There’s plenty of new books in your local library this month – just in time if you’re going away for the May Bank Holiday or on holiday soon and looking for a new read.
With the books being so widely varied, including historical stories, crime stories, mysteries, biographies, thrillers, help and support books, you’ll find something to suit your taste – or perhaps now is the perfect time to try a type of book you would not normally consider. You might find you love it and it will open you up to a whole new world!
Dorothy Koomson – The Brighton Mermaid
When they were teenagers, Nell and Jude found a body of a young woman and when no one comes to claim her, she becomes known as the Brighton Mermaid. Soon after, Jude disappears and 25 years on, Nell quits her job to find out who the Brighton Mermaid really was – and what happened to her best friend that summer. As Nell edges closer to the truth, dangerous things start to happen.
Someone seems to be watching her every move and she soon starts to wonder who in her life she can actually trust…
Alex Kava – Lost Creed
Fifteen years ago, Ryder Creed’s sister, Brodie, disappeared from when she was only 11 and Creed was 14. Since then, Brodie’s disappearance has haunted him so much so that Creed has dedicated his life to his K9 business. He rescues abandoned dogs and trains them for scent detection, and together they search for the lost and missing.
A thousand miles away during a police raid, FBI special agent Maggie O’Dell stumbles upon a clue that may explain what happened to Brodie Creed all those years ago. The search and scavenger hunt that follows will be as gut-wrenching for Creed, as are the answers he discovers.
Kate Mosse – The Burning Chambers
In Carcassonne 1562, 19-year-old Minou Joubert receives an anonymous letter at her father’s bookshop and it contains just five words: SHE KNOWS THAT YOU LIVE.
Before Minou can decode the mysterious message, a chance encounter with a young Huguenot convert, Piet Reydon, changes her destiny forever. Piet has a dangerous mission of his own and he will need Minou’s help if he is to stay alive.
Karen Rose – Death is not Enough
Gwyn Weaver is as resilient as anyone could be; having survived an attempted murder, she has rebuilt her life and reclaimed her dignity and strength. She’s always known about her feelings for defence attorney Thomas Thorne but as her friend and a colleague, there could be no chance of anything more… or could there?
Thorne has known violence and pain all his life but he’s overcome the hardships that have been thrown at him. Now he’s thinking it might finally be time to let his guard down, and allow himself to let in the woman he’s always admired.
Then Thorne’s whole world is torn apart — he is found unconscious in his own bed, the lifeless body of a stranger lying next to him, her blood on his hands. Knowing Thorne could never have committed such a terrible crime, Gwyn and his friends attempt to clear his name.
But this is just the beginning — the beginning of a brutal campaign to destroy Thorne and everything he holds dear…
Emma Healey – Whistle in the Dark
When Jen’s 15-year-old daughter, Lana, is found after going missing in the middle of the desolate countryside, everyone thinks the worst is over. But Lana refuses to tell anyone what happened, and police draw a blank. The once-happy, loving family return to London where things start to fall apart. Lana begins acting strangely and as she stays stubbornly silent, her mum sets out to solve the mystery behind her daughter’s disappearance herself.
Jeffery Deaver – Cutting Edge
Lincoln Rhyme and Amelia Sachs return to New York City to confront a killer terrorizing couples at their happiest – and most vulnerable.
The Promisor vows to take the lives of men and women during their most precious moments such as midway through the purchase of an engagement ring, after a meeting with a wedding planner, and trying on the perfect gown for a day that will never come. The Promisor arrives silently armed with knife or gun and a time of bliss is transformed in an instant to one of horror.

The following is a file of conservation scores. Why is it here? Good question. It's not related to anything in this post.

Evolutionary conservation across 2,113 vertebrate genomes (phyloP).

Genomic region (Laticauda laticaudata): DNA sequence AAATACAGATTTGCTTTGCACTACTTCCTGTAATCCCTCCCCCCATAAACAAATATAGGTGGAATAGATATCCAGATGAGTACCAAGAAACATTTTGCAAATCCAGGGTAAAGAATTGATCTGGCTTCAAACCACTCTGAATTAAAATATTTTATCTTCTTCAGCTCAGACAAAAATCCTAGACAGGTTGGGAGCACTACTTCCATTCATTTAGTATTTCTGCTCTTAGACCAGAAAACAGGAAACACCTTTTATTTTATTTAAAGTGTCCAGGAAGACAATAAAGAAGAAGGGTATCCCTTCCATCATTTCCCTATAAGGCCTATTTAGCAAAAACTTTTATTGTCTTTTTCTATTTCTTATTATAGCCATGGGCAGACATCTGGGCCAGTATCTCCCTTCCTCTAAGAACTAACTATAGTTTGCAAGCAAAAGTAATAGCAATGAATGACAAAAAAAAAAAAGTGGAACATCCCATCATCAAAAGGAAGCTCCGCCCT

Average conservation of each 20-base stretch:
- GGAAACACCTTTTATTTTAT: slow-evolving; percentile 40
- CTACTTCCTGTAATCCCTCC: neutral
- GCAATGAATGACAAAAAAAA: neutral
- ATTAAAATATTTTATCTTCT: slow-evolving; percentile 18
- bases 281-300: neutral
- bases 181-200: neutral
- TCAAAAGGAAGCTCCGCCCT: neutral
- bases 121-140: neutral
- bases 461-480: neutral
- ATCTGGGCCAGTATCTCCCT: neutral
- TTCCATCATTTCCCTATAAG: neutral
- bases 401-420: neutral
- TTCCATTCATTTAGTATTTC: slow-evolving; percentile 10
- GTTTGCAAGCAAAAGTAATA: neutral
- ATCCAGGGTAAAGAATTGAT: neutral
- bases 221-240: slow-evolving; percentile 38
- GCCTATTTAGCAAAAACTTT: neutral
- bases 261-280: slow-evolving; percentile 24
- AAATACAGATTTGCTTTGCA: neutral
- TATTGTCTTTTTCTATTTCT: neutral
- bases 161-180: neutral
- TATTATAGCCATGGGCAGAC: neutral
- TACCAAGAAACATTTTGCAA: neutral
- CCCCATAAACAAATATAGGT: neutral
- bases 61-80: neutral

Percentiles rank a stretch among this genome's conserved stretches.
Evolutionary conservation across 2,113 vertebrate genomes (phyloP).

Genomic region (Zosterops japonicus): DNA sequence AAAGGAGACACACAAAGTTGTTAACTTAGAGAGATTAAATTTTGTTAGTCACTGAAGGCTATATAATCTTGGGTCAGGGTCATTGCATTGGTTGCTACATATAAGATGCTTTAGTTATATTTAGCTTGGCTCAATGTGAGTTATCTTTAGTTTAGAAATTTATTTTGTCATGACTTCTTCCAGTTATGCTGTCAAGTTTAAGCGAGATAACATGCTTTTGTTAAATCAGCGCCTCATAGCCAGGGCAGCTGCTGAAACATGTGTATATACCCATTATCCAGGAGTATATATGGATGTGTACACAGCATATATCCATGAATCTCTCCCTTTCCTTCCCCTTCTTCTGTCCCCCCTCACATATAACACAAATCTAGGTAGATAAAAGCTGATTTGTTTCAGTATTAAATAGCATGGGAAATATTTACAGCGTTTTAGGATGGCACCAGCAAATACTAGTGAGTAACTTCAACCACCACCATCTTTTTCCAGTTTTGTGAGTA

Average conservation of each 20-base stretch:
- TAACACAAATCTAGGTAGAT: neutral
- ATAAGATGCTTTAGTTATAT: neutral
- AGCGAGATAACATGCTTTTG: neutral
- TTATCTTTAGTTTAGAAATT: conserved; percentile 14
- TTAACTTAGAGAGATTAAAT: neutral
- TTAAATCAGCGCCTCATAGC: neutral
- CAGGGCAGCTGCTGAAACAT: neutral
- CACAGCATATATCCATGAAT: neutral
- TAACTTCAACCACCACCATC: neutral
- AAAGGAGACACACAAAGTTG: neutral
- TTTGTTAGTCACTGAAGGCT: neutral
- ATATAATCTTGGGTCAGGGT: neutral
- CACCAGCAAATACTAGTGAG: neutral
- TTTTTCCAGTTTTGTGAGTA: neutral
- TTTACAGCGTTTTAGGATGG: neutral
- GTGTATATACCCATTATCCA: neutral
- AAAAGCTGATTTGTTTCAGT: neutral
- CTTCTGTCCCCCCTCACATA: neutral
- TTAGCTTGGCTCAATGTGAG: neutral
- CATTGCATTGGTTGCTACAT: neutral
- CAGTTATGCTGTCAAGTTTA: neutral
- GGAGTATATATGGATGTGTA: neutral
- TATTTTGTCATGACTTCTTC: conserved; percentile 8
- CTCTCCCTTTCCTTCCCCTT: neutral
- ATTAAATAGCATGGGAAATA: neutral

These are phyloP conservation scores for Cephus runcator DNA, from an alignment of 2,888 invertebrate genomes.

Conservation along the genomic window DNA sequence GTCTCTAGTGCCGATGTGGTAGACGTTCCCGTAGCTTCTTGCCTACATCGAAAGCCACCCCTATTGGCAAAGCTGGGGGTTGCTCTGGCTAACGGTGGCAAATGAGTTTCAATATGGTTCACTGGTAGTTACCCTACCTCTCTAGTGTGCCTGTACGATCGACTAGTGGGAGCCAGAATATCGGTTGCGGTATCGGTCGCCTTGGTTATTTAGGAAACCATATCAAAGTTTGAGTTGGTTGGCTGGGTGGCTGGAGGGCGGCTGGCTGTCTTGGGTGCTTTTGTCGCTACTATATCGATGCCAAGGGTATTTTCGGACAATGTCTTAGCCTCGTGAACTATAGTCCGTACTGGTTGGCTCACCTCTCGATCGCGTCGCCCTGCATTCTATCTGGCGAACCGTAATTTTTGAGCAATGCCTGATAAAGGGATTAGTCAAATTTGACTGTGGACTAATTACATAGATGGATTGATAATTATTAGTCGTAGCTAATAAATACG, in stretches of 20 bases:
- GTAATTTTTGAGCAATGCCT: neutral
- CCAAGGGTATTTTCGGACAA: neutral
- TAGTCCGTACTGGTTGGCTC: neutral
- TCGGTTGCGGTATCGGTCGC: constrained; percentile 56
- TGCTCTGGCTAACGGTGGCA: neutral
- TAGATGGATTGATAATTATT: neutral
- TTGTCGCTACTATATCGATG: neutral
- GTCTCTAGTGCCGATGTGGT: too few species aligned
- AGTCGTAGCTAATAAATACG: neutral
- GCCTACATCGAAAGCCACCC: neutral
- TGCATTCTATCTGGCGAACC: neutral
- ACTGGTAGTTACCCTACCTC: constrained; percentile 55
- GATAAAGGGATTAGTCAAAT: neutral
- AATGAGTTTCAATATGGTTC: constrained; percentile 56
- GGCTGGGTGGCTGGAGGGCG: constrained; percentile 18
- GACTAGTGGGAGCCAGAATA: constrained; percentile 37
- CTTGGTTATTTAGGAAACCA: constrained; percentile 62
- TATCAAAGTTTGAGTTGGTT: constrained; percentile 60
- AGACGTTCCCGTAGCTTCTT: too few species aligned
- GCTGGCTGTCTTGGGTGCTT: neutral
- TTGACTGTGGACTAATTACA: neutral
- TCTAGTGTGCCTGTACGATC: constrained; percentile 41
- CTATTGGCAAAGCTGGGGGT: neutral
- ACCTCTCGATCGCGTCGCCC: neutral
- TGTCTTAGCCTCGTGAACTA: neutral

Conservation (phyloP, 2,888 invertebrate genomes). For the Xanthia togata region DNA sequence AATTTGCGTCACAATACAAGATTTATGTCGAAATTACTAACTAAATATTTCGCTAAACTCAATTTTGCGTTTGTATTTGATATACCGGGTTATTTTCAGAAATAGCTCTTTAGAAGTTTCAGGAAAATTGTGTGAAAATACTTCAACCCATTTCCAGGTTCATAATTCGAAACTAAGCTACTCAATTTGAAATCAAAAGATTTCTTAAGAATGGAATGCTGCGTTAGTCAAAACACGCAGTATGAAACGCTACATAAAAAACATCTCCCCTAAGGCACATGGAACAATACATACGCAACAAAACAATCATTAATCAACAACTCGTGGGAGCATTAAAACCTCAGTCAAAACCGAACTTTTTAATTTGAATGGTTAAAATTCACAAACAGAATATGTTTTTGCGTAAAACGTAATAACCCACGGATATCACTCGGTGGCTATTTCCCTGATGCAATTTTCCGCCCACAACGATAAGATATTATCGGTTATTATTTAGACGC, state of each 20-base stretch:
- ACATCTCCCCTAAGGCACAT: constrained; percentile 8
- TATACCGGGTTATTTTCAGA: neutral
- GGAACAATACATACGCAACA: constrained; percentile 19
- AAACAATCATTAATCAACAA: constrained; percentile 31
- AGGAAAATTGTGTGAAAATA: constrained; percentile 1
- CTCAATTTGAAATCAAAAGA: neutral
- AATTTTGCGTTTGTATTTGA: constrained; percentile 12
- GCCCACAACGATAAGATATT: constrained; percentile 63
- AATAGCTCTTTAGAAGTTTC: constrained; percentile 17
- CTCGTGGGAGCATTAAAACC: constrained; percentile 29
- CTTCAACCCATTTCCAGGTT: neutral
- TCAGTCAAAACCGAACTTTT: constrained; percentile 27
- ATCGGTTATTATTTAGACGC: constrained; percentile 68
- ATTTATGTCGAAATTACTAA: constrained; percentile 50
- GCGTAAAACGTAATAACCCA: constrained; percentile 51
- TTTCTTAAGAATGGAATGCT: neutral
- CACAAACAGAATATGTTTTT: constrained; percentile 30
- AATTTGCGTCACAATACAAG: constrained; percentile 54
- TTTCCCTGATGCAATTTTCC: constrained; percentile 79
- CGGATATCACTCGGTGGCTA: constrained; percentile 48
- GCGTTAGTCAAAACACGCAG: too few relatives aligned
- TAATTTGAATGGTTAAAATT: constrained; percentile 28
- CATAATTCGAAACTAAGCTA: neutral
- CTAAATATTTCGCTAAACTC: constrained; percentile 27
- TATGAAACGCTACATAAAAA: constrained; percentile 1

Soon the Promiser makes a dangerous mistake: leaving behind an innocent witness, Vimal Lahori, a talented young diamond cutter who can help Rhyme and Sachs blow the lid off the case. They must track down Vimal before the killer can correct his fatal error. Then disaster strikes, threatening to tear apart the very fabric of the city-and providing the perfect cover for the killer to slip through the cracks.
Anne O’Brien – Queen of the North
In 1399, England’s crown is under threat. King Richard II holds onto his power by an ever-weakening thread, with exiled Henry of Lancaster back to reclaim his place on the throne.
For Elizabeth Mortimer, there is only one rightful King – her eight-year-old nephew, Edmund. Only he can guarantee her fortunes and protect her family’s rule over the precious Northern lands bordering Scotland. But many, including Elizabeth’s husband, do not want another child-King. Elizabeth must hide her true ambitions in court and go against her husband’s wishes to help build a rebel army.
This is one woman’s quest to turn history on its head.
Eddie Maher – Fast Eddie
9.30am on 22 January 1993 – it’s the moment in crime history that one of Britain’s most bold thefts ever took place and the legend of ‘Fast Eddie’ was created.
Fast Eddie is the story of how Securicor guard Eddie Maher managed to pull off a £1.2 million heist, fled the country despite every port being closed, caused an international manhunt, and managed to avoid being captured for 20 years. As Britain’s Most Wanted Man, he led 30 detectives, FBI and Interpol on a wild goose chase across the USA.
Dubbed ‘Fast Eddie’ by the press, he was always one step ahead and after two decades on the run with his family using a series of aliases and identities, Eddie began to think he’d committed the perfect crime until a cruel and dramatic betrayal proved otherwise.
Like a Hollywood movie script and told in full for the first time, Fast Eddie is the compelling story of how an ordinary British man became America’s most notorious fugitive.
Michelle Lyons – Death Row: The Final Minutes
First as a reporter and then as a spokesperson for the Texas Department of Criminal Justice, Michelle Lyons was a frequent visitor to Huntsville’s Walls Unit. Here, she recorded and relayed the final moments of death row inmates’ lives before they were put to death by the state. Michelle was in the death chamber as some of the United States’ most notorious criminals spoke their last words on earth.
Michelle supported the death penalty, before doubts began to set in. During her time in the prison system she came to know and like some of the condemned men and women she saw die.